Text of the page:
Cities are getting smarter when it comes to using technology as part of a daily routine. Payments for everything from rental bikes to parking meters can easily be made with the tap of app or SMS. But just because cities are becoming more connected and smarter regarding technology, it doesn’t make them any less hackable than computers and smartphones. Europe has a history of hacking, and smart cities are just as much at risk if they don’t have a budget to protect investments in civic technology. Here’s why having good encryption in place to protect data is just as important as the smart city services you’re setting up.
Hacking the systems
According to Cesar Cerrudo, chief technology officer at IOActive Labs, one of the main worries concerning hacking is that cities aren’t doing security testing on the technology systems they’re buying. When data runs wirelessly through services, it’s not hard for a third party to capture it. Just look at the 200,000 traffic control sensors installed in major cities from Lyon, France to Melbourne, Australia. These sensors could easily be prone to cyberattacks from as far as 457 metres away
In Europe, a real-life example is taking place in a Benelux city that uses an SMS-based system for its public transportation. The SMS parking tickets have a unique identifier, so they cannot be copied, but hackers have managed a way around this, developing an app so they can share tickets with other members. Pranks like making traffic lights stay red or changing the speed limit on electric signs may be more common issues, but researchers at the Black Hat Europe conference proved how easy it would be for hackers to black out parts of a city just by manipulating smart meters.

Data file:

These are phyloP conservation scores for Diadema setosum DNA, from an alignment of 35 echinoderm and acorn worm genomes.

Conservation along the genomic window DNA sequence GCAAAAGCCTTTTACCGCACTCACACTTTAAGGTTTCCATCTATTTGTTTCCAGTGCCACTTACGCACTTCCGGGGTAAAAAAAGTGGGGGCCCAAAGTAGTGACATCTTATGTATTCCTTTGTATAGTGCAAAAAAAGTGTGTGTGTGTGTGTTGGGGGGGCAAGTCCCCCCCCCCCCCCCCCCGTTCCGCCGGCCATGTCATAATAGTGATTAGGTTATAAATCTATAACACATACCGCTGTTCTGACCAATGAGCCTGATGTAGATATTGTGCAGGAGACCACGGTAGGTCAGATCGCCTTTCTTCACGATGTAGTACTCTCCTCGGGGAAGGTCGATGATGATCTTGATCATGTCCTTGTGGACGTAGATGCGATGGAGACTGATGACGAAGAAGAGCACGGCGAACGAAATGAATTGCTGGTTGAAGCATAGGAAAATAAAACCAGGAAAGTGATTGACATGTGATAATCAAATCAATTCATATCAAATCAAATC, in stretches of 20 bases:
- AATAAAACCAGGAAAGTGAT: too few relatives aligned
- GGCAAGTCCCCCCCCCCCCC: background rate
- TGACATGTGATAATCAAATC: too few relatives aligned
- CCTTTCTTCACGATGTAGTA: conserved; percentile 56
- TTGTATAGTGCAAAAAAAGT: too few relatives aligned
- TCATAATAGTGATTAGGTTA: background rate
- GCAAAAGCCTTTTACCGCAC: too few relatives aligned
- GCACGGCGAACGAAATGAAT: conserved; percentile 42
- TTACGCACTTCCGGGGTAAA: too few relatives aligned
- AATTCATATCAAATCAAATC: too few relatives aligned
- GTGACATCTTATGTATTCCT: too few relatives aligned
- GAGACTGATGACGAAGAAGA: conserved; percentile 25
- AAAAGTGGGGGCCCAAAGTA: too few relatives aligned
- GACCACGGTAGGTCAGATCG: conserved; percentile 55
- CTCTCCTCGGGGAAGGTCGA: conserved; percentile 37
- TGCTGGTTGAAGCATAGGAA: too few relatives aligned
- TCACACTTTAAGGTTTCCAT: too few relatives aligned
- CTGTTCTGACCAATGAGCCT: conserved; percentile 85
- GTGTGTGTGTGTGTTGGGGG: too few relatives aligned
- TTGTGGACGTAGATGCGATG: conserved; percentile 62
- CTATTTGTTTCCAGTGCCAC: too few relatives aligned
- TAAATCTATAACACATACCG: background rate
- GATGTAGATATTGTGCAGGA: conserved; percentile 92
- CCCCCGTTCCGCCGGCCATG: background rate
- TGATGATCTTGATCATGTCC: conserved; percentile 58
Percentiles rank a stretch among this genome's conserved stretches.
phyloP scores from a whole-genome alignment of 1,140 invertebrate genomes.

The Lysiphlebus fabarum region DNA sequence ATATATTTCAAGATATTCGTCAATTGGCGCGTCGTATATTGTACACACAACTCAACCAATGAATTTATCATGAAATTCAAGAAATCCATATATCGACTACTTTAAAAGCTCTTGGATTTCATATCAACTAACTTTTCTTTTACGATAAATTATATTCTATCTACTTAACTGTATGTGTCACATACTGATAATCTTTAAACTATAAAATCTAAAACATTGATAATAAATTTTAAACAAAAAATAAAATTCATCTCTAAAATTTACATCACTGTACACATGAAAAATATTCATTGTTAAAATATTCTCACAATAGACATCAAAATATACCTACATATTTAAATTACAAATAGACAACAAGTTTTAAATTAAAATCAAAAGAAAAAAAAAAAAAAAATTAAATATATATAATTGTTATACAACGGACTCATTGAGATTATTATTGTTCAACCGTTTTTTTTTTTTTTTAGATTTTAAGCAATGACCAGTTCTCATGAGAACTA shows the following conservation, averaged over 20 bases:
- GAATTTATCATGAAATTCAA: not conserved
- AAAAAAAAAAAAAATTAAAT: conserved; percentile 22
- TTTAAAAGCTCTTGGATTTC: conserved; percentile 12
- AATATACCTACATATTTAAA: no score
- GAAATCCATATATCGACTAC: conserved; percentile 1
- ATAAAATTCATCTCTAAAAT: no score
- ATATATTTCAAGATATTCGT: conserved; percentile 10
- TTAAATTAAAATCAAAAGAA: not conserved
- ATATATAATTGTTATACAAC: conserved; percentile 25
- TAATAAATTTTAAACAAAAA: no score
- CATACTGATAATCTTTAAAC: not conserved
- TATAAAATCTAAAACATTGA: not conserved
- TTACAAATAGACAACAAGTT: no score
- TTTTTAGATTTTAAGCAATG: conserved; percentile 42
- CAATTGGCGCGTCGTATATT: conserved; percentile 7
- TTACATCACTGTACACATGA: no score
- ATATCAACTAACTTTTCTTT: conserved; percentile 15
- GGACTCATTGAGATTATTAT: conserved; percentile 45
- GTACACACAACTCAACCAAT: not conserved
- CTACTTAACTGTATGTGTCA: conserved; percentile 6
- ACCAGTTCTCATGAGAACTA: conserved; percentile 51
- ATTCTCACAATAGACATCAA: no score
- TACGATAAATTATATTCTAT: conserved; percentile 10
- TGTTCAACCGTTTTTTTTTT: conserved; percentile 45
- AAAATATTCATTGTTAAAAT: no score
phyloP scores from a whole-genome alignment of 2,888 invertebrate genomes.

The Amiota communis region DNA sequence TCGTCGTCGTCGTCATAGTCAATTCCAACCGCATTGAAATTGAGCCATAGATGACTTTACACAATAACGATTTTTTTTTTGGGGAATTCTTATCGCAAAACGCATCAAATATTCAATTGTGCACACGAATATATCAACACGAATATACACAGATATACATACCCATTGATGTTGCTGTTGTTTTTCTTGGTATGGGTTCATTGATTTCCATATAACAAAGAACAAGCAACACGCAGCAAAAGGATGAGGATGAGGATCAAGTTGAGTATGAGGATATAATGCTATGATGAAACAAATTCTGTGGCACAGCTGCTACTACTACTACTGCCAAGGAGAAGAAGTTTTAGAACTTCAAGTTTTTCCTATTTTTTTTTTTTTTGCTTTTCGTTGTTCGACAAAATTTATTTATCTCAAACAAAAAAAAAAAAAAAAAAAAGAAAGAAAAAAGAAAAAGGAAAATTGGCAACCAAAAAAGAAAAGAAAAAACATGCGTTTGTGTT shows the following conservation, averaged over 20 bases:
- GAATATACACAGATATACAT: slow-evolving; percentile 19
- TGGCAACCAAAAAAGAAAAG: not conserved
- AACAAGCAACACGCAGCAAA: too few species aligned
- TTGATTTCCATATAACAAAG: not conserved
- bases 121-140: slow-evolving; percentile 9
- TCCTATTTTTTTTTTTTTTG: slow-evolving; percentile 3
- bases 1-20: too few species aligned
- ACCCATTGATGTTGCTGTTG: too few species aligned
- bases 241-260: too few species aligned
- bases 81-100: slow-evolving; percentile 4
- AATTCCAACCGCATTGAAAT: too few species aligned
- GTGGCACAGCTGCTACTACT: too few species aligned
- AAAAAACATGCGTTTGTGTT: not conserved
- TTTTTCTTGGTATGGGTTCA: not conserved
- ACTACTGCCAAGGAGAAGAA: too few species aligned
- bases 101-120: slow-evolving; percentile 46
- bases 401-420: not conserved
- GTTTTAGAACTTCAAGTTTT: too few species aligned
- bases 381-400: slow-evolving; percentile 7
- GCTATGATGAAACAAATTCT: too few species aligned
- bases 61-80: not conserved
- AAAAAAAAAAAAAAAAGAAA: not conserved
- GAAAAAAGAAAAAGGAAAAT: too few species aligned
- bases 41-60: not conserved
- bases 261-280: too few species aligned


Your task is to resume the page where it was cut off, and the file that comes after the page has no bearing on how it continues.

While you can never be 100 percent safe, it’s better to be as prepared as possible in terms of cyberattacks on your smart city. Here are three solutions to start the protection process.
-Understand the System: When you’re purchasing new products for your city, look just as carefully at the security features as you do at the service this piece of technology is providing.
-Compose an Emergency Response Team: One solution Cerrudo recommends is to mimic the methods of big businesses by compiling a Computer Emergency Response Team that’s trained to handle attacks, as well as run security tests on systems in place.
-Put Restrictions in Place: By tracking and monitoring data access, as well as running penetration tests, cities can see where their data may be most exposed and know how to fix any of these blind spots.